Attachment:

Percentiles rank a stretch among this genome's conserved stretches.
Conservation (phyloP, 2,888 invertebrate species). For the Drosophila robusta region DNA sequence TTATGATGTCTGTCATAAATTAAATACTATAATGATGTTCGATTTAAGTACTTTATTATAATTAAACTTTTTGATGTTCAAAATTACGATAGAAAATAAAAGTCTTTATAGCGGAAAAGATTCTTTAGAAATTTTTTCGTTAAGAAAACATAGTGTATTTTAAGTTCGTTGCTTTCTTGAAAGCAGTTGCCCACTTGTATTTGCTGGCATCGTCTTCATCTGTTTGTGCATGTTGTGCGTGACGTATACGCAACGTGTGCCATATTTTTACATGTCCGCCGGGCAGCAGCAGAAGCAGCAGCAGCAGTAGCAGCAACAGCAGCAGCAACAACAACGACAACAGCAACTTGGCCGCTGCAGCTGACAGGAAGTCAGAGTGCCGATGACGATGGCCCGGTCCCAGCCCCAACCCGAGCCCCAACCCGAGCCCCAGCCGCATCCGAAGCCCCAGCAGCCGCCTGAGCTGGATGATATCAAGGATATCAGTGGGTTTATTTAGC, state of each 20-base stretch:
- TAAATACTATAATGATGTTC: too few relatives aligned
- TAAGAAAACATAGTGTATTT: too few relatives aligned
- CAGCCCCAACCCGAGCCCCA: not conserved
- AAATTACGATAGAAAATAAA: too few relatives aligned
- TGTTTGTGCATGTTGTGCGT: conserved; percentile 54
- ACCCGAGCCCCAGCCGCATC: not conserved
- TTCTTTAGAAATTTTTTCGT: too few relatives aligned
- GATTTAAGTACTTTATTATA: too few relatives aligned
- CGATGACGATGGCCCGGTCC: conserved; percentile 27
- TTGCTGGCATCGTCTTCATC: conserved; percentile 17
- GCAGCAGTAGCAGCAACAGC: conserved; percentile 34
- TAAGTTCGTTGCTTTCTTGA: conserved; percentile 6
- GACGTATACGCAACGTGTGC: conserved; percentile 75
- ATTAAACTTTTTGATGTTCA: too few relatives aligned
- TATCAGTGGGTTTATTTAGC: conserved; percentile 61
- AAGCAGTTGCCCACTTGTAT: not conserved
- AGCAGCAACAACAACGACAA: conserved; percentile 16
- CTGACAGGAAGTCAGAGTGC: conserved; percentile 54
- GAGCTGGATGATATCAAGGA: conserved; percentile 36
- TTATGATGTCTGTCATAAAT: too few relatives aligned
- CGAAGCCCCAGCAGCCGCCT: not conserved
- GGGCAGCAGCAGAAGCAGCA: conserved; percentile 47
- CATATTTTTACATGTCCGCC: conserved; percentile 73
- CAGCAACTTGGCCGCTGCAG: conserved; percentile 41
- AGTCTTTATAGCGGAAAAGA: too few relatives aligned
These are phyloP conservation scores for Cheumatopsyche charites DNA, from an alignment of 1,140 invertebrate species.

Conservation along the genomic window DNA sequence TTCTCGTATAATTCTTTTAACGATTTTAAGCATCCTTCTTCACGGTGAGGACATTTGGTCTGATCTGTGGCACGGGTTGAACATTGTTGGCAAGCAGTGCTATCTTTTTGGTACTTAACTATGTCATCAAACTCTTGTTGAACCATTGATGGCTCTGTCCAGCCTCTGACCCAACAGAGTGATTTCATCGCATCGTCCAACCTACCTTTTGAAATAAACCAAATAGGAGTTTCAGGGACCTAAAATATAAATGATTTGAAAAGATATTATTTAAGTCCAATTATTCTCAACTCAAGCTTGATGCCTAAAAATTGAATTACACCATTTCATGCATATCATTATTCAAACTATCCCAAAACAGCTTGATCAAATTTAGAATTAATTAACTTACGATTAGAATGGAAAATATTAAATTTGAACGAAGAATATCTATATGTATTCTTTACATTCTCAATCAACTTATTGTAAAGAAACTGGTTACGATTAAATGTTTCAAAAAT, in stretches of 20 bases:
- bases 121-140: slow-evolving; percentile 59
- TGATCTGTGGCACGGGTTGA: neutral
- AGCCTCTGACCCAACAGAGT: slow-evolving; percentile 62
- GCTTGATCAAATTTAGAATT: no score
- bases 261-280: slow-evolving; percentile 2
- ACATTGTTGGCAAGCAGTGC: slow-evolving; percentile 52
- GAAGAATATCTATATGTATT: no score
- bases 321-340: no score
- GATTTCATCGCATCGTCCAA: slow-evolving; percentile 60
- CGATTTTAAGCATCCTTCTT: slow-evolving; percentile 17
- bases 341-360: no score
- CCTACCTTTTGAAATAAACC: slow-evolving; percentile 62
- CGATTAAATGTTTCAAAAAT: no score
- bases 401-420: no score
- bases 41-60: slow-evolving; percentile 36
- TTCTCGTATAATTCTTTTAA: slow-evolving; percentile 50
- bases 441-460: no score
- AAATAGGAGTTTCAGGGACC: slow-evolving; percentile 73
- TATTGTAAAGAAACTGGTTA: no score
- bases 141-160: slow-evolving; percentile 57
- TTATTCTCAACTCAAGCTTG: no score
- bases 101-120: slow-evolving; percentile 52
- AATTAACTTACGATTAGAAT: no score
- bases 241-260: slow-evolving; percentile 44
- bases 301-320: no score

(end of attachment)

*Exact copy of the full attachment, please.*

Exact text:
Percentiles rank a stretch among this genome's conserved stretches.
Conservation (phyloP, 2,888 invertebrate species). For the Drosophila robusta region DNA sequence TTATGATGTCTGTCATAAATTAAATACTATAATGATGTTCGATTTAAGTACTTTATTATAATTAAACTTTTTGATGTTCAAAATTACGATAGAAAATAAAAGTCTTTATAGCGGAAAAGATTCTTTAGAAATTTTTTCGTTAAGAAAACATAGTGTATTTTAAGTTCGTTGCTTTCTTGAAAGCAGTTGCCCACTTGTATTTGCTGGCATCGTCTTCATCTGTTTGTGCATGTTGTGCGTGACGTATACGCAACGTGTGCCATATTTTTACATGTCCGCCGGGCAGCAGCAGAAGCAGCAGCAGCAGTAGCAGCAACAGCAGCAGCAACAACAACGACAACAGCAACTTGGCCGCTGCAGCTGACAGGAAGTCAGAGTGCCGATGACGATGGCCCGGTCCCAGCCCCAACCCGAGCCCCAACCCGAGCCCCAGCCGCATCCGAAGCCCCAGCAGCCGCCTGAGCTGGATGATATCAAGGATATCAGTGGGTTTATTTAGC, state of each 20-base stretch:
- TAAATACTATAATGATGTTC: too few relatives aligned
- TAAGAAAACATAGTGTATTT: too few relatives aligned
- CAGCCCCAACCCGAGCCCCA: not conserved
- AAATTACGATAGAAAATAAA: too few relatives aligned
- TGTTTGTGCATGTTGTGCGT: conserved; percentile 54
- ACCCGAGCCCCAGCCGCATC: not conserved
- TTCTTTAGAAATTTTTTCGT: too few relatives aligned
- GATTTAAGTACTTTATTATA: too few relatives aligned
- CGATGACGATGGCCCGGTCC: conserved; percentile 27
- TTGCTGGCATCGTCTTCATC: conserved; percentile 17
- GCAGCAGTAGCAGCAACAGC: conserved; percentile 34
- TAAGTTCGTTGCTTTCTTGA: conserved; percentile 6
- GACGTATACGCAACGTGTGC: conserved; percentile 75
- ATTAAACTTTTTGATGTTCA: too few relatives aligned
- TATCAGTGGGTTTATTTAGC: conserved; percentile 61
- AAGCAGTTGCCCACTTGTAT: not conserved
- AGCAGCAACAACAACGACAA: conserved; percentile 16
- CTGACAGGAAGTCAGAGTGC: conserved; percentile 54
- GAGCTGGATGATATCAAGGA: conserved; percentile 36
- TTATGATGTCTGTCATAAAT: too few relatives aligned
- CGAAGCCCCAGCAGCCGCCT: not conserved
- GGGCAGCAGCAGAAGCAGCA: conserved; percentile 47
- CATATTTTTACATGTCCGCC: conserved; percentile 73
- CAGCAACTTGGCCGCTGCAG: conserved; percentile 41
- AGTCTTTATAGCGGAAAAGA: too few relatives aligned
These are phyloP conservation scores for Cheumatopsyche charites DNA, from an alignment of 1,140 invertebrate species.

Conservation along the genomic window DNA sequence TTCTCGTATAATTCTTTTAACGATTTTAAGCATCCTTCTTCACGGTGAGGACATTTGGTCTGATCTGTGGCACGGGTTGAACATTGTTGGCAAGCAGTGCTATCTTTTTGGTACTTAACTATGTCATCAAACTCTTGTTGAACCATTGATGGCTCTGTCCAGCCTCTGACCCAACAGAGTGATTTCATCGCATCGTCCAACCTACCTTTTGAAATAAACCAAATAGGAGTTTCAGGGACCTAAAATATAAATGATTTGAAAAGATATTATTTAAGTCCAATTATTCTCAACTCAAGCTTGATGCCTAAAAATTGAATTACACCATTTCATGCATATCATTATTCAAACTATCCCAAAACAGCTTGATCAAATTTAGAATTAATTAACTTACGATTAGAATGGAAAATATTAAATTTGAACGAAGAATATCTATATGTATTCTTTACATTCTCAATCAACTTATTGTAAAGAAACTGGTTACGATTAAATGTTTCAAAAAT, in stretches of 20 bases:
- bases 121-140: slow-evolving; percentile 59
- TGATCTGTGGCACGGGTTGA: neutral
- AGCCTCTGACCCAACAGAGT: slow-evolving; percentile 62
- GCTTGATCAAATTTAGAATT: no score
- bases 261-280: slow-evolving; percentile 2
- ACATTGTTGGCAAGCAGTGC: slow-evolving; percentile 52
- GAAGAATATCTATATGTATT: no score
- bases 321-340: no score
- GATTTCATCGCATCGTCCAA: slow-evolving; percentile 60
- CGATTTTAAGCATCCTTCTT: slow-evolving; percentile 17
- bases 341-360: no score
- CCTACCTTTTGAAATAAACC: slow-evolving; percentile 62
- CGATTAAATGTTTCAAAAAT: no score
- bases 401-420: no score
- bases 41-60: slow-evolving; percentile 36
- TTCTCGTATAATTCTTTTAA: slow-evolving; percentile 50
- bases 441-460: no score
- AAATAGGAGTTTCAGGGACC: slow-evolving; percentile 73
- TATTGTAAAGAAACTGGTTA: no score
- bases 141-160: slow-evolving; percentile 57
- TTATTCTCAACTCAAGCTTG: no score
- bases 101-120: slow-evolving; percentile 52
- AATTAACTTACGATTAGAAT: no score
- bases 241-260: slow-evolving; percentile 44
- bases 301-320: no score